Seattle to Bend Road Trip – Camping at Smith Rock State Park

P1030173KEarlier this month we took a road trip to dog-friendly Bend, Oregon for our 1-year Anniversary. For once we were packed and all ready to go 3 or 4 days before our scheduled bug-out day. If you ever think that time goes too fast, try packing for a trip you are super excited about a few days before and then waiting. Slooooooow doesn’t begin to describe the feeling.

We decided to leave a day early and camp somewhere along the way. We looked at places to stay between here and there and felt it was silly to drive 3 or 4 of the 7 hours it was going to take just to sleep in our car.

S is a former rock climber, and I have worked in the outdoor industry part-time for years….and have some climbing friends, so the infamous climbing spot, Smith Rock State Park, stood out to us. It is considered the birthplace of modern American sport climbing, and is host to cutting-edge climbing routes.


Neither of us had been there, and it was only 40 minutes north of our final destination, so we decided to stay there Tuesday night.

I researched campgrounds in the area. There are a decent amount of walk-in camp spots inside of the park (you can’t sleep in your car and the camp sites are a bit away from the parking spots) and a drive-in campsite, Skull Hollow, a few minutes east. Camping in your car was allowed at the drive in campsites so we picked there. We would be getting in after dark and getting up early and didn’t want to bother with a tent.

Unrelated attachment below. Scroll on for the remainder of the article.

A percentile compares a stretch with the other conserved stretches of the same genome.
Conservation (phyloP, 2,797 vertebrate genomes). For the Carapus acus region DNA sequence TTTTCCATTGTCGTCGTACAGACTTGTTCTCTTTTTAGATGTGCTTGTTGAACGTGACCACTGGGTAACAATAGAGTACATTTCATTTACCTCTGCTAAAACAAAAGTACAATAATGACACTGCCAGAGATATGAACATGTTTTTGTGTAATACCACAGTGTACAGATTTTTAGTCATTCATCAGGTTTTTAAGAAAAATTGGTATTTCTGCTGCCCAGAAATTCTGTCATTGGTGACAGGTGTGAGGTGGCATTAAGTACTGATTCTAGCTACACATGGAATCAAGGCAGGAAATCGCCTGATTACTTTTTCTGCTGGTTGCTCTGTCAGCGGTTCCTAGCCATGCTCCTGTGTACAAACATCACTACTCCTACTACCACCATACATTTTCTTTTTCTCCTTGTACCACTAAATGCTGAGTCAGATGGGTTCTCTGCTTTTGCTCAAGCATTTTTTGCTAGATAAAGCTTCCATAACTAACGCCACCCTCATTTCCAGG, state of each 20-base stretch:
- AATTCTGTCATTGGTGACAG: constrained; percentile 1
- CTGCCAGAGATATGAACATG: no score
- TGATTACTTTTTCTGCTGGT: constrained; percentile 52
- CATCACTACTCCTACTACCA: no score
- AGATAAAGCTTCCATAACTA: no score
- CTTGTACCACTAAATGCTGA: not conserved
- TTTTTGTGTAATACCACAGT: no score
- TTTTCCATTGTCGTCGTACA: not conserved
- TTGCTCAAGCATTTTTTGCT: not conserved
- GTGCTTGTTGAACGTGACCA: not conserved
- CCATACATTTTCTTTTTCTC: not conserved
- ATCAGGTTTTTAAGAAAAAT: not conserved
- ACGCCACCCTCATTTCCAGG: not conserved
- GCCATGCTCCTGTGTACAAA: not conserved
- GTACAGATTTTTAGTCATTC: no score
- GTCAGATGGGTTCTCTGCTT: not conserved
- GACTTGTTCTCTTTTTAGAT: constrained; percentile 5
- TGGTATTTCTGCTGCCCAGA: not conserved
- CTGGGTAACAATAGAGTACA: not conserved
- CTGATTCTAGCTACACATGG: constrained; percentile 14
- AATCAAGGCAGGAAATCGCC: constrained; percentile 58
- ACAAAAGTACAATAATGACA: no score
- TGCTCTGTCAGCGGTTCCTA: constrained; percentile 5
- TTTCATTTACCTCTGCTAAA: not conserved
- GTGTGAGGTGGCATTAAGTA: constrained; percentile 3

There was no reservation system for these camp spots. It was good news because there was possibly one available for us. It was bad news because there possibly wouldn’t be one available for us.

We figured that the place might be jammed packed with summer climbers, even on a weeknight and that we might not find a camp spot when we got there. We decided to give it a shot anyway because, worst-case scenario, we could poach a parking spot on the side of the road somewhere to sleep or get a (hopefully cheap) hotel room in the nearby town (we did bring a tent too in case there was only a walk-in camping option).

We did arrive after dark. Not having been to the area, and only having a not-to-scale schematic map to go off of, we got a little lost. We drove down a few roads looking for the drive in campsite and turned around when we figured we went way too far. We ended up back at the State Park and didn’t want to snoop around for a walk-in campsite there. We were able to pull up the crappy map again and saw that maybe we hadn’t gone far enough…so back down the road we went.

We managed to find the Skull Hollow Campground. It certainly wasn’t obvious from the main road where it was. We pulled in and there was no one there. Out of the 28 spots, there were only 5 campers including us and the hosts. The campground was undeveloped with no electrical hookup and only a pit toilet….so if you ever want to stay there, expect to be self-sufficient.

We shoved the back-seat stuff into the front seat, laid the back seats flat and went to sleep. We got up not long after the sun rose, did the whole gear-shuffle routine backwards and went to Smith Rock State Park to do a little hiking.

I am a Geologist by training so I may be a little biased but the park was beautiful. It’s mostly volcanic rock – welded tuff and basalt – that is part of a large volcanic caldera.


We hiked around for a little over an hour before heading down the road for Bend.



About the Author